Write down all the things you have to do, then pick the five you are ACTUALLY going to do. The rest of the list becomes the ‘avoid at all costs’ list until you have finished the five most important things.
- A6 sized (10.5 x 14.7 cm)
- 50 sheets per notepad
- Easy to write on
- Designed in Bristol, UK
- Made in Germany
1. Write down all the tasks that you could do
2. Pick five to focus on
3. The rest of your tasks are the ‘must ignore’ list. Don’t do them until you finish your first five.
Give me five is based on Warren Buffet's "Pick five" rule. The rule involves creating a list of 25 career goals, circling the top five most important ones, and then focusing solely on achieving those five goals while ignoring the rest until they are accomplished.
The Pick Five rule is important for several reasons. Firstly, it helps individuals to clarify their priorities and focus their efforts on what is most important to them. By narrowing their focus to just five goals, individuals can avoid becoming overwhelmed by too many competing priorities and can concentrate on achieving what matters most to them.
Secondly, the Pick Five rule promotes a disciplined approach to goal-setting and achievement. By committing to the five most important goals, individuals are forced to prioritize their time and energy, and to avoid distractions that may hinder their progress.
Finally, the Pick Five rule encourages individuals to regularly review and revise their goals. Once the first five goals are achieved, individuals can repeat the process, creating a new list of 25 goals and selecting the next five most important ones to work towards.
Overall, Warren Buffett's Pick Five rule is a valuable tool for anyone looking to achieve success in their career or personal life. By focusing on a few key priorities and maintaining a disciplined approach to goal-setting and achievement, individuals can improve their chances of achieving their most important goals.
Zeno’s scheduler organises your day by making you do your longer tasks first when you have the most focus. Get the longer deep work tasks done at the start of the day and work on shorter tasks towards the end as your attention span lapses.
Designed for people who like to organise their day by length of task, we named this one after Zeno’s paradox.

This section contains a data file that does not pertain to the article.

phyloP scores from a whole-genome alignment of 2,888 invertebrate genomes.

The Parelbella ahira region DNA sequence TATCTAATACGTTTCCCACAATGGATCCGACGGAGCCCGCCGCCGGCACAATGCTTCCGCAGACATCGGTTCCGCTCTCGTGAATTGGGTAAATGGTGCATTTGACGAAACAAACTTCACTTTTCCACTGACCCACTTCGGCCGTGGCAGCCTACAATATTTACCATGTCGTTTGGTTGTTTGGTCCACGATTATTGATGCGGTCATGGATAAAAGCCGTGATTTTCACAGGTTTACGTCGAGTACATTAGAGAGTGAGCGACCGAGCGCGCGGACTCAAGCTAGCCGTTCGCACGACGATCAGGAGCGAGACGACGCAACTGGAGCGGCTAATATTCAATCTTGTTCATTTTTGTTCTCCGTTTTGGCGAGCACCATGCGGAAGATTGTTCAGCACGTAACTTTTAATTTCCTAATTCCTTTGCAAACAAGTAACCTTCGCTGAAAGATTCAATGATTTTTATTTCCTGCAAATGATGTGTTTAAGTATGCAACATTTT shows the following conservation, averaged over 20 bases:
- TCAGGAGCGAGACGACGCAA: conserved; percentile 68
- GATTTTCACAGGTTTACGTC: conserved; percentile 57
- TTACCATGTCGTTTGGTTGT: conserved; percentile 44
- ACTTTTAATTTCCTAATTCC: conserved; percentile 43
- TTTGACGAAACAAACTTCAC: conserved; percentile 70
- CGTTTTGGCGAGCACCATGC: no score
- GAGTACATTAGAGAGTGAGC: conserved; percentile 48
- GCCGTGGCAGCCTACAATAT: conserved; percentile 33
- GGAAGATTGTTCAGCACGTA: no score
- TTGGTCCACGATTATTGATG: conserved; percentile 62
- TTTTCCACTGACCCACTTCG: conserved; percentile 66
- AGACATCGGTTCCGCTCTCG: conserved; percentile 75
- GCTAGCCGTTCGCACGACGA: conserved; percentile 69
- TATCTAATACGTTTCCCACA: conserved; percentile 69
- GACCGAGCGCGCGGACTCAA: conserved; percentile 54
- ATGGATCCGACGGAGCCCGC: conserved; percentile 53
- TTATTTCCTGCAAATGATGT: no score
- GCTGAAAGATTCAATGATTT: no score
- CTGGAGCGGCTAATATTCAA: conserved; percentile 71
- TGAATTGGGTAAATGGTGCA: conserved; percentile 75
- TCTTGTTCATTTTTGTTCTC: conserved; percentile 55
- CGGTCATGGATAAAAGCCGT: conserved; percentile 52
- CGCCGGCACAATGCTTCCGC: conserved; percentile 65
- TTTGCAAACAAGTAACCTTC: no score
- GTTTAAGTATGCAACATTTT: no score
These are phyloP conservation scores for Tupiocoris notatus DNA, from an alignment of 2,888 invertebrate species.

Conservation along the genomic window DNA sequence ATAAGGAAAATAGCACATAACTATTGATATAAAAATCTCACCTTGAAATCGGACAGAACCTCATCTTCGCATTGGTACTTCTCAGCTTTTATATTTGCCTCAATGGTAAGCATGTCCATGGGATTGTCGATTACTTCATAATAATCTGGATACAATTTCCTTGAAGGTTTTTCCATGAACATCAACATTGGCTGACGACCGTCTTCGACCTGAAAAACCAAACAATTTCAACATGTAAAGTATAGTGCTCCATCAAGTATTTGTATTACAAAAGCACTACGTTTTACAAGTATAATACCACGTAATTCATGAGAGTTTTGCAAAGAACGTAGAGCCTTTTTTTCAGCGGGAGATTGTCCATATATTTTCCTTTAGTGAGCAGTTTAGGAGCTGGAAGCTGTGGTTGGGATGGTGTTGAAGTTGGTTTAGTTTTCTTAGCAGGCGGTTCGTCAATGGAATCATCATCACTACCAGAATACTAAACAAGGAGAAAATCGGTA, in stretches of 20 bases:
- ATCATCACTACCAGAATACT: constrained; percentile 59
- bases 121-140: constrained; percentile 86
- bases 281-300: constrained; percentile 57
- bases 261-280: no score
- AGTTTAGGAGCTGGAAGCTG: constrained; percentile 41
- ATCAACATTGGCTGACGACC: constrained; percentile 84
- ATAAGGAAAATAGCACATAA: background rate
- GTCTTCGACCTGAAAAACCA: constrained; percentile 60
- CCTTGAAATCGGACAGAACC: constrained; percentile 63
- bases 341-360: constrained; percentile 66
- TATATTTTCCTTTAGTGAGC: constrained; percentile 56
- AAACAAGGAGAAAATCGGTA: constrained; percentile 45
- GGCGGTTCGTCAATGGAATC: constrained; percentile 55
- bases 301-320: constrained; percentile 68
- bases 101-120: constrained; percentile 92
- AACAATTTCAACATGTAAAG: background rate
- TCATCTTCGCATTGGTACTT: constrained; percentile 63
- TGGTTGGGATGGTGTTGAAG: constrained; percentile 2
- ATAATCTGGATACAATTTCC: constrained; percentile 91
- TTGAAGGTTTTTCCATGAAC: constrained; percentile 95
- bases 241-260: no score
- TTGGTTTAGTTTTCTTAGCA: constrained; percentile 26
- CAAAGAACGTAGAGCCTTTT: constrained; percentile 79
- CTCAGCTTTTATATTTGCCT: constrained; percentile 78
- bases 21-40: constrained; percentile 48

Paperthink’s design is based on the idea that the space a task takes up on a page should be proportional to the importance of a task. One of the downfalls of to-do lists is that all the tasks are the same size, which encourages people to look for quick wins (crossing off the easy and simple tasks) rather than working on the most important ones.
Big projects are hard to make a start on. Keep breaking down goals until they're arranged into manageable subtasks using this dinky little notepad. Ideally all tasks you undertake should be less than an hour, but we know that some of them will need a much larger chunk of time set aside to make progress
“Eat a live frog first thing in the morning and nothing worse will happen to you the rest of the day.” - Mark Twain
Frogs are tasks that you’ve been putting off for a long time which somehow never get around to. “I must do that tomorrow” you think. Just as you thought yesterday, and the day before that.Keep track of your frogs and how old they’re getting.
Task bucket is a modified version of the Eisenhower matrix method. The issue we had with the matrix method is that you always need a second piece of paper to list all of your tasks before you start categorising them. This design allows you to make the list first. The second issue that we had with the original matrix was that you often have to decide on urgency and important simultaneously, which can make distinguishing between the two a challenge. Here the two are physically on opposite sides of the list, so you score each one separately.
Right place. Right time. Right task.
Some tasks require you to be in certain places or with certain people. These conditions can act as a roadblock as setting them up takes time and effort.
Batch encourages you to organise tasks with similar conditions onto the same list. Collect tasks over the course of a week and then breeze through them in one go.
The key to having good ideas is to have many ideas. Want to come up with better ideas? Decide on a number of ideas to come up with and don’t discount any until you've hit your target number. Brainstorm notepad has a set number of slots that you HAVE to fill before you're allowed to pass judgement. Picking an endurance challenge? Let's see ‘ultimate camel riding’ alongside 'marathon' and 'cycling'.
Don’t look at your to do list first thing in the morning. You’ll spend half an hour trying to work out what to do next and end up with decision fatigue before your coffee has cooled. Write yourself a daily priority list every night before you go to sleep so that you know what you need to do the next day.